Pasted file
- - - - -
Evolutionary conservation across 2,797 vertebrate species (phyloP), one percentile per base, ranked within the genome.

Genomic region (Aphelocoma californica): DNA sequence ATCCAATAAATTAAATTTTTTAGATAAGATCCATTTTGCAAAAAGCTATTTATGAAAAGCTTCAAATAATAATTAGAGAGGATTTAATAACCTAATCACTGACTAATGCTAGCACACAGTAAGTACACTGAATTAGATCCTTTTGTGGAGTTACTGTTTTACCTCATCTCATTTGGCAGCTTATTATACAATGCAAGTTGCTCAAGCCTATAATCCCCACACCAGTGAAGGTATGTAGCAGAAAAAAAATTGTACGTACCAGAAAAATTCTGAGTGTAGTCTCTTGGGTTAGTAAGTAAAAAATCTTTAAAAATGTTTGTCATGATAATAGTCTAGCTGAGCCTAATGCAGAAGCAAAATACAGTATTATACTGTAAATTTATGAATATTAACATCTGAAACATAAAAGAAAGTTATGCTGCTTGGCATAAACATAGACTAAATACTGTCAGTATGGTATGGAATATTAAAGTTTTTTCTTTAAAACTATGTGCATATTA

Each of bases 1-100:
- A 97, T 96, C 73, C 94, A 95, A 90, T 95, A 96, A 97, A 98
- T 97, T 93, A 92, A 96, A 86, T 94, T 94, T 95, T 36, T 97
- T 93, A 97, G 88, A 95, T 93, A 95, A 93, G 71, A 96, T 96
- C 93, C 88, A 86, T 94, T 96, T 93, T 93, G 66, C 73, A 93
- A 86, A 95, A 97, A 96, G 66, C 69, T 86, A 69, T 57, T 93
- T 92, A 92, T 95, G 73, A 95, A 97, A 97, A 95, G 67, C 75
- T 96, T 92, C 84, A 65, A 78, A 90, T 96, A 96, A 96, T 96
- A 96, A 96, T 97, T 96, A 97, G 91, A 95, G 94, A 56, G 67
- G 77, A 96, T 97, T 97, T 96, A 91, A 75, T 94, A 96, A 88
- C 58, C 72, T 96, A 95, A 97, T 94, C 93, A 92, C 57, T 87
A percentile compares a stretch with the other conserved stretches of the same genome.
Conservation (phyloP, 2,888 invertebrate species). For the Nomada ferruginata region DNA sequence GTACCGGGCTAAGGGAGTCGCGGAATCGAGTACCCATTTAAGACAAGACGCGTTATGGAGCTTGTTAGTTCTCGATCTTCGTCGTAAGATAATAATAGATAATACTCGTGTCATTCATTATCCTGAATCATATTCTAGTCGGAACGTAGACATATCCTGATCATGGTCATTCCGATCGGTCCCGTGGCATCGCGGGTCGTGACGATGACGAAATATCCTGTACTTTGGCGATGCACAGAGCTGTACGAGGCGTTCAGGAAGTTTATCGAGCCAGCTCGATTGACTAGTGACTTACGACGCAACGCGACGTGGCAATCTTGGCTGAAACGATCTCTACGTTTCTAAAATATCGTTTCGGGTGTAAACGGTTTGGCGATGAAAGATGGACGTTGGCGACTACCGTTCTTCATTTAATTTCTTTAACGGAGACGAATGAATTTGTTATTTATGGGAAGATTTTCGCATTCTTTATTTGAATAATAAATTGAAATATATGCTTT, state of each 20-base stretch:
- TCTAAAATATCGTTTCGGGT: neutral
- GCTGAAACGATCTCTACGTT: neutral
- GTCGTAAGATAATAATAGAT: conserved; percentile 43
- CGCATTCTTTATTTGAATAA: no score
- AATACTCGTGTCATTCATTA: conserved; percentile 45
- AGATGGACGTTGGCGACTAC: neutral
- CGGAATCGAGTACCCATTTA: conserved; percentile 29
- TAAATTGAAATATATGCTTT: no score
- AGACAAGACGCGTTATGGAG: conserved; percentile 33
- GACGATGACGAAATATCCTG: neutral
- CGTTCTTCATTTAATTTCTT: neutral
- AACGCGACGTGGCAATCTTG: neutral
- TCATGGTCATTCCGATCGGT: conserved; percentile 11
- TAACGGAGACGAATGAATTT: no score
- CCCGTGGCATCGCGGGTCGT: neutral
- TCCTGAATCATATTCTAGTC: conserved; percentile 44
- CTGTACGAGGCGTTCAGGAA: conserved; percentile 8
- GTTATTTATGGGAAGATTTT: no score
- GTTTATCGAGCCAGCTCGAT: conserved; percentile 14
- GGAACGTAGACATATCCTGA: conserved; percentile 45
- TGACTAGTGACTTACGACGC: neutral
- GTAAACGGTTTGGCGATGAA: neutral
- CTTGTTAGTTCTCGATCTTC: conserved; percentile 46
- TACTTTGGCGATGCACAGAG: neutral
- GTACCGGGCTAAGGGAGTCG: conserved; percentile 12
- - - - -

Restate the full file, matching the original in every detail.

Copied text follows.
Evolutionary conservation across 2,797 vertebrate species (phyloP), one percentile per base, ranked within the genome.

Genomic region (Aphelocoma californica): DNA sequence ATCCAATAAATTAAATTTTTTAGATAAGATCCATTTTGCAAAAAGCTATTTATGAAAAGCTTCAAATAATAATTAGAGAGGATTTAATAACCTAATCACTGACTAATGCTAGCACACAGTAAGTACACTGAATTAGATCCTTTTGTGGAGTTACTGTTTTACCTCATCTCATTTGGCAGCTTATTATACAATGCAAGTTGCTCAAGCCTATAATCCCCACACCAGTGAAGGTATGTAGCAGAAAAAAAATTGTACGTACCAGAAAAATTCTGAGTGTAGTCTCTTGGGTTAGTAAGTAAAAAATCTTTAAAAATGTTTGTCATGATAATAGTCTAGCTGAGCCTAATGCAGAAGCAAAATACAGTATTATACTGTAAATTTATGAATATTAACATCTGAAACATAAAAGAAAGTTATGCTGCTTGGCATAAACATAGACTAAATACTGTCAGTATGGTATGGAATATTAAAGTTTTTTCTTTAAAACTATGTGCATATTA

Each of bases 1-100:
- A 97, T 96, C 73, C 94, A 95, A 90, T 95, A 96, A 97, A 98
- T 97, T 93, A 92, A 96, A 86, T 94, T 94, T 95, T 36, T 97
- T 93, A 97, G 88, A 95, T 93, A 95, A 93, G 71, A 96, T 96
- C 93, C 88, A 86, T 94, T 96, T 93, T 93, G 66, C 73, A 93
- A 86, A 95, A 97, A 96, G 66, C 69, T 86, A 69, T 57, T 93
- T 92, A 92, T 95, G 73, A 95, A 97, A 97, A 95, G 67, C 75
- T 96, T 92, C 84, A 65, A 78, A 90, T 96, A 96, A 96, T 96
- A 96, A 96, T 97, T 96, A 97, G 91, A 95, G 94, A 56, G 67
- G 77, A 96, T 97, T 97, T 96, A 91, A 75, T 94, A 96, A 88
- C 58, C 72, T 96, A 95, A 97, T 94, C 93, A 92, C 57, T 87
A percentile compares a stretch with the other conserved stretches of the same genome.
Conservation (phyloP, 2,888 invertebrate species). For the Nomada ferruginata region DNA sequence GTACCGGGCTAAGGGAGTCGCGGAATCGAGTACCCATTTAAGACAAGACGCGTTATGGAGCTTGTTAGTTCTCGATCTTCGTCGTAAGATAATAATAGATAATACTCGTGTCATTCATTATCCTGAATCATATTCTAGTCGGAACGTAGACATATCCTGATCATGGTCATTCCGATCGGTCCCGTGGCATCGCGGGTCGTGACGATGACGAAATATCCTGTACTTTGGCGATGCACAGAGCTGTACGAGGCGTTCAGGAAGTTTATCGAGCCAGCTCGATTGACTAGTGACTTACGACGCAACGCGACGTGGCAATCTTGGCTGAAACGATCTCTACGTTTCTAAAATATCGTTTCGGGTGTAAACGGTTTGGCGATGAAAGATGGACGTTGGCGACTACCGTTCTTCATTTAATTTCTTTAACGGAGACGAATGAATTTGTTATTTATGGGAAGATTTTCGCATTCTTTATTTGAATAATAAATTGAAATATATGCTTT, state of each 20-base stretch:
- TCTAAAATATCGTTTCGGGT: neutral
- GCTGAAACGATCTCTACGTT: neutral
- GTCGTAAGATAATAATAGAT: conserved; percentile 43
- CGCATTCTTTATTTGAATAA: no score
- AATACTCGTGTCATTCATTA: conserved; percentile 45
- AGATGGACGTTGGCGACTAC: neutral
- CGGAATCGAGTACCCATTTA: conserved; percentile 29
- TAAATTGAAATATATGCTTT: no score
- AGACAAGACGCGTTATGGAG: conserved; percentile 33
- GACGATGACGAAATATCCTG: neutral
- CGTTCTTCATTTAATTTCTT: neutral
- AACGCGACGTGGCAATCTTG: neutral
- TCATGGTCATTCCGATCGGT: conserved; percentile 11
- TAACGGAGACGAATGAATTT: no score
- CCCGTGGCATCGCGGGTCGT: neutral
- TCCTGAATCATATTCTAGTC: conserved; percentile 44
- CTGTACGAGGCGTTCAGGAA: conserved; percentile 8
- GTTATTTATGGGAAGATTTT: no score
- GTTTATCGAGCCAGCTCGAT: conserved; percentile 14
- GGAACGTAGACATATCCTGA: conserved; percentile 45
- TGACTAGTGACTTACGACGC: neutral
- GTAAACGGTTTGGCGATGAA: neutral
- CTTGTTAGTTCTCGATCTTC: conserved; percentile 46
- TACTTTGGCGATGCACAGAG: neutral
- GTACCGGGCTAAGGGAGTCG: conserved; percentile 12